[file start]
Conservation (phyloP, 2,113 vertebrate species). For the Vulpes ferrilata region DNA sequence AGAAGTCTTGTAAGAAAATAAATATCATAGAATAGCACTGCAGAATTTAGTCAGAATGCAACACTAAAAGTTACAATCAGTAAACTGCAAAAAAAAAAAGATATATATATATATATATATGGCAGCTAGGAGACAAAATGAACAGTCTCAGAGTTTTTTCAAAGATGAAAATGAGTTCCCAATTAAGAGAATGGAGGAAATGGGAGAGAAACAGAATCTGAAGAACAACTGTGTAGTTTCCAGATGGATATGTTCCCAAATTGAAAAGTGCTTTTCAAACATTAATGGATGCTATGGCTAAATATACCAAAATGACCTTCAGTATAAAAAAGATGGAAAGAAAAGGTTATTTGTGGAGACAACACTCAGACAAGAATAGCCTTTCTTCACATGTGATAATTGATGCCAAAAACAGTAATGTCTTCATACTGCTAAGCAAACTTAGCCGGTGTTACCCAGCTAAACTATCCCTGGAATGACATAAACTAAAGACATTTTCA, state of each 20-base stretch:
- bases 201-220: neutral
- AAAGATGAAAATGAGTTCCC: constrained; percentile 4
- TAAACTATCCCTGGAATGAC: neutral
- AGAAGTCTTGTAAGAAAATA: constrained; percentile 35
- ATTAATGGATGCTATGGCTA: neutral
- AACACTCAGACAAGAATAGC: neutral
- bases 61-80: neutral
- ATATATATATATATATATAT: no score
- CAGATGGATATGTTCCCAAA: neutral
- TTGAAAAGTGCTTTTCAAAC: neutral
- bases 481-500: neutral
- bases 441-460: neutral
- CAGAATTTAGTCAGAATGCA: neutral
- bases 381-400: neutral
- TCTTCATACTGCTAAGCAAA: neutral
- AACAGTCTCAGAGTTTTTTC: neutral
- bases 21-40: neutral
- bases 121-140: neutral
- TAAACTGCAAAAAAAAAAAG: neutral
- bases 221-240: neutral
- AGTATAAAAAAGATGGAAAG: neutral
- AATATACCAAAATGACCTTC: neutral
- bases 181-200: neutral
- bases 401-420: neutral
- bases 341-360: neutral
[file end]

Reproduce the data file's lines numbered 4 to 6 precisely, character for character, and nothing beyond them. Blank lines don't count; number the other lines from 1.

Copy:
- TAAACTATCCCTGGAATGAC: neutral
- AGAAGTCTTGTAAGAAAATA: constrained; percentile 35
- ATTAATGGATGCTATGGCTA: neutral